Westmont Magazine An Engineer Makes His Mark on His Hometown
Matt Ainley ’01 and Chris Kampsen ’01 followed their fathers to Westmont, sharing a room and playing Warrior baseball together just like Tim Ainley ’77 and Steve Kampsen ’78. “I grew up going to alumni baseball games on campus,” Matt says. He kept busy with the team, challenging labs and courses for his engineering physics major, and a variety of jobs.
At the time, Matt’s girlfriend, Janelle (now his wife), lived in Las Vegas and often drove by Dwyer Engineering. Knowing that Matt was looking for an internship, she stopped by one day and asked if the firm offered any. The owner had visited Westmont with his son, a prospective student, and promised Matt an internship if he showed up. A summer with this civil engineering and land surveying company helped Matt get his first full-time job.
Quad Knopf, a civil engineering firm in Visalia, Matt’s hometown, hired him despite some concerns about his lack of technical training. So Matt began preparing for the two-part exam certifying civil engineers. “The first one on the fundamentals of engineering covered material straight from my engineering physics curriculum,” Matt said. In 2004, he also passed the professional engineering exam. “I was one of the youngest engineers ever in the company,” he says. He worked for Quad Knopf for seven years until the 2008 recession ate into their business.
Matt and several friends then started their own civil engineering firm, 4 Creeks. “My liberal arts background and business classes helped us set up the enterprise,” he says. “We fought through the downturn and eventually started growing. Today we employ about 50 people with offices in Visalia, Bakersfield, Fresno and San Luis Obispo.” One of the founding partners, Matt serves as chairman of the board. While 4 Creeks focuses on civil engineering, they also work on structural, agricultural and environmental engineering jobs. “We design new ways to irrigate land and protect groundwater,” he says. “We develop systems that capture cow waste and convert it into compressed natural gas instead of releasing it into the atmosphere. The state of California promotes this process as they receive carbon- credit funding for it.”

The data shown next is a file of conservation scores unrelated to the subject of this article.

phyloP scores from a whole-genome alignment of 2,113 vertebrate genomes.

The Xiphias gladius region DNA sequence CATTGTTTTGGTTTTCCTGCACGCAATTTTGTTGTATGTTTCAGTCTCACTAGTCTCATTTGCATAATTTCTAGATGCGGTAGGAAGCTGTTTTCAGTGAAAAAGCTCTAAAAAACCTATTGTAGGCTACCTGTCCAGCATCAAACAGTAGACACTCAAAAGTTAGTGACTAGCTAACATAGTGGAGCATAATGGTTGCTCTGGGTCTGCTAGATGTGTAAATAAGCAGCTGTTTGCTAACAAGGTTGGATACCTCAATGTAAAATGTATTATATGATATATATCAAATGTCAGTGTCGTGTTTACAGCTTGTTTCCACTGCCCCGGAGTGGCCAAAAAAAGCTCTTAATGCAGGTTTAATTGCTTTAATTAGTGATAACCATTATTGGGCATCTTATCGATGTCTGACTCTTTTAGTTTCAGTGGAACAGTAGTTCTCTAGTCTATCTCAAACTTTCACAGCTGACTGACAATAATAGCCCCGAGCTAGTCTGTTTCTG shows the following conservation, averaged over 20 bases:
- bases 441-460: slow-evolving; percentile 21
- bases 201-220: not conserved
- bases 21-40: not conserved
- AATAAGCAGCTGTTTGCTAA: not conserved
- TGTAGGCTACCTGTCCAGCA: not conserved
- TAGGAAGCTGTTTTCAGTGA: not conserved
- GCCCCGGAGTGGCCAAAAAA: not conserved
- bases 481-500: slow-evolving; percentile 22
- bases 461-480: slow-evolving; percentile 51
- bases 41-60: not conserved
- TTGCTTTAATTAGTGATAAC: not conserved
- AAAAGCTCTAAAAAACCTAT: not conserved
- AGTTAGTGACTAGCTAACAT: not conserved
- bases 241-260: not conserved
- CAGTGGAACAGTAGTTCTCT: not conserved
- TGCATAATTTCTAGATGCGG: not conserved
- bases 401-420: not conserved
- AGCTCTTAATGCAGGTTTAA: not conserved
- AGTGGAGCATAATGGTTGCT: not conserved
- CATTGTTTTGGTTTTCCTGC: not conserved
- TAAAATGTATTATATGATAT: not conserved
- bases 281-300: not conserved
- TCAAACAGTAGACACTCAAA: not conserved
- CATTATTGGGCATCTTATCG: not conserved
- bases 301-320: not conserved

In 2010, 4 Creeks established a separate construction company, 4 CG Construction. Initially, they took on projects in Afghanistan until the economy rebounded. “We only build what we design,” he says. Their work ranges from bio-gas projects to office buildings (including their own) and mixed-use developments.
In a private venture, Matt and three partners purchased the historic Tulare County Courthouse in downtown Visalia. They’re transforming the lovely old four-story building into the Darling Hotel, preserving its art deco style. “I wanted to return to my hometown and make an impact,” Matt says. “I want to help restore areas that are underserved and underappreciated. It’s an investment in Visalia as well as a commercial enterprise. We want to see such buildings reborn in old parts of town.”
Contractors and developers often avoid such projects, which can entail unforeseen challenges and become expensive, time-consuming and frustrating. “But we love curve- balls,” Matt says. “We’re engineers, and we like solving problems.” The hotel will open in 2020. The partners will retain ownership of the building, and they’ve contracted with a company to run the hotel business.
Matt enjoys living in the city where he grew up with Janelle and their three children (two girls, 14 and 11, and a boy, 8). They attend Radiant Church in Visalia, and Matt over- sees its financial team. To manage stress, he practices Brazilian jujitsu. Mostly he works, designing and building a tangible legacy on city streets and country fields.